Packers: How the salary cap has hurt this offseason
By David Ruiz
The salary cap is a system put in place to keep all 32 NFL teams in a competitive space to ensure that both franchises and players have a chance to operate finances that — for a lack of a better term — keep everyone happy.
Whether that’s rewarding a successful player a huge payday or asking a star to reduce their salary to remain competitive, the salary cap is a tricky system for teams every offseason. And the Green Bay Packers are no different.
Entering the new league year on Mar. 17, 2021, Green Bay found themselves woefully lacking in cap space to either sign their own free agents or the free agency pool of players.
The Green Bay Packers and cap space
Green Bay entered tight on cap space that already saw a number of players leave elsewhere such as All-Pro Center Corey Linsley. With free agents departing counting against Green Bay’s cap space, it did free up money to re-sign Aaron Jones for the next four seasons.
While the jury’s still out on what GM Brian Gutekunst has planned for the new league year, it’s clear that freeing up cap space has been a priority. However, don’t let the cap space fool you like the moves to restructure contracts such as Aaron Rodgers and Za’Darius Smith as a ploy to sign a big free-agent name.
The lack of lucrative contracts has already hurt Green Bay in losing out on some key players. With the defensive line desperately needing help, a match made in heaven reuniting J.J. Watt and Wisconsin blew up a mere days later after leaving the Houston Texans.
The former Wisconsin Badger — who would’ve been an instant fan-favorite — elected to forgo Green Bay and sign with the Arizona Cardinals. You can debate championships and money until the end of time, but Watt also saw a team offering a huge contract with promises of competition and took it.
It’s not to say that Green Bay isn’t a Super Bowl contender, but it came down to brass tax and they could never offer a huge contract to lure Watt to Green Bay.
Then it happened again with Patrick Peterson signing with the Minnesota Vikings. There’s a huge need to be addressed to stop the Tom Bradys of the world from heaving it to receivers running past you.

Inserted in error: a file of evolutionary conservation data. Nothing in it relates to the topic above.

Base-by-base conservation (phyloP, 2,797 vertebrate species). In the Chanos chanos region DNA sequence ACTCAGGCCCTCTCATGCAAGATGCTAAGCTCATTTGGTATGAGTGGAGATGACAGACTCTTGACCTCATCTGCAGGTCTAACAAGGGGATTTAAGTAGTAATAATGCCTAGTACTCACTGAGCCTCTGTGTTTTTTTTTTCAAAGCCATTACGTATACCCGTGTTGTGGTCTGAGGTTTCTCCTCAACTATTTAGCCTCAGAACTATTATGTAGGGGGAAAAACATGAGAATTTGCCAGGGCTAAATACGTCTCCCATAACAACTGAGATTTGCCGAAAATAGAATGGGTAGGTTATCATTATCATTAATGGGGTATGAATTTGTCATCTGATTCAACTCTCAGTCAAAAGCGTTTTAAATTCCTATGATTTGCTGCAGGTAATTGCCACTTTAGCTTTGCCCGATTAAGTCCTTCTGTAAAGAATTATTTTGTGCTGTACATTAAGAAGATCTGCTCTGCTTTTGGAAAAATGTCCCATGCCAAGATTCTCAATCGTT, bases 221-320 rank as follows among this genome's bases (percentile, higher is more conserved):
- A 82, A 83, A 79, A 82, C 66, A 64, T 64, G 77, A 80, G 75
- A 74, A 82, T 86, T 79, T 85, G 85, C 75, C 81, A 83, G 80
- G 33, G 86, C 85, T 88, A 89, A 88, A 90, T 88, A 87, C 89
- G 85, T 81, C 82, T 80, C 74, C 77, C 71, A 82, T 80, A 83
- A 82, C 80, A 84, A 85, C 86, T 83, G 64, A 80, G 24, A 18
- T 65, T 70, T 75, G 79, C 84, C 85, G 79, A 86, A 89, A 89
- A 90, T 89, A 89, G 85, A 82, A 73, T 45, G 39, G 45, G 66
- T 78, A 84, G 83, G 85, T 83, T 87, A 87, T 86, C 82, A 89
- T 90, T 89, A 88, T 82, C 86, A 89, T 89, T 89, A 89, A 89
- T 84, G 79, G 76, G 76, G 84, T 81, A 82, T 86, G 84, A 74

Peterson, 30, is still a top-level cornerback who would’ve paired beautifully with Jaire Alexander on the other side. But, again, due to money restrictions, was never a choice for Peterson in 2021.
Is Green Bay a free agent destination?
For a team that has appeared in one Super Bowl, five NFC Championship Games, and has one of the most gifted quarterbacks and receivers in the NFL in the last 10 years, it hasn’t been enough for free agents to sign there even on one-year contracts.
While every team has struggled with cap space issues — which usually leads to cap casualties galore across the league — there haven’t been too many teams that have continued success such as Green Bay.
What’s more perplexing is that even division rivals such as Allen Robinson and Kyle Fuller — both excellent players in the Chicago Bears-Packers rivalry — have passed on playing in Green Bay for reasons that are hard to comprehend.
Green Bay must navigate the salary cap better
The philosophy in Green Bay helmed by the late-great Ted Thompson has always been draft and develop. And, for the most part, it has been a great success. But what hasn’t worked is managing cap space with contracts and extensions in the Rodgers-era.
And to Thompson’s credit, it did bring in a championship, but the league drives on finding that missing player through free agency — even if for just one season. Do you think Bill Belichick has sleepless nights after Darrelle Revis left after helping New England win a Super Bowl? Or Denver feeling empty after Peyton Manning retired after winning Super Bowl 50?
While the level of the window varies for each team, sometimes the window opens all the way after a key free-agent signing or two. Something that has eluded the Packers due to the salary cap dictating financial flexibility.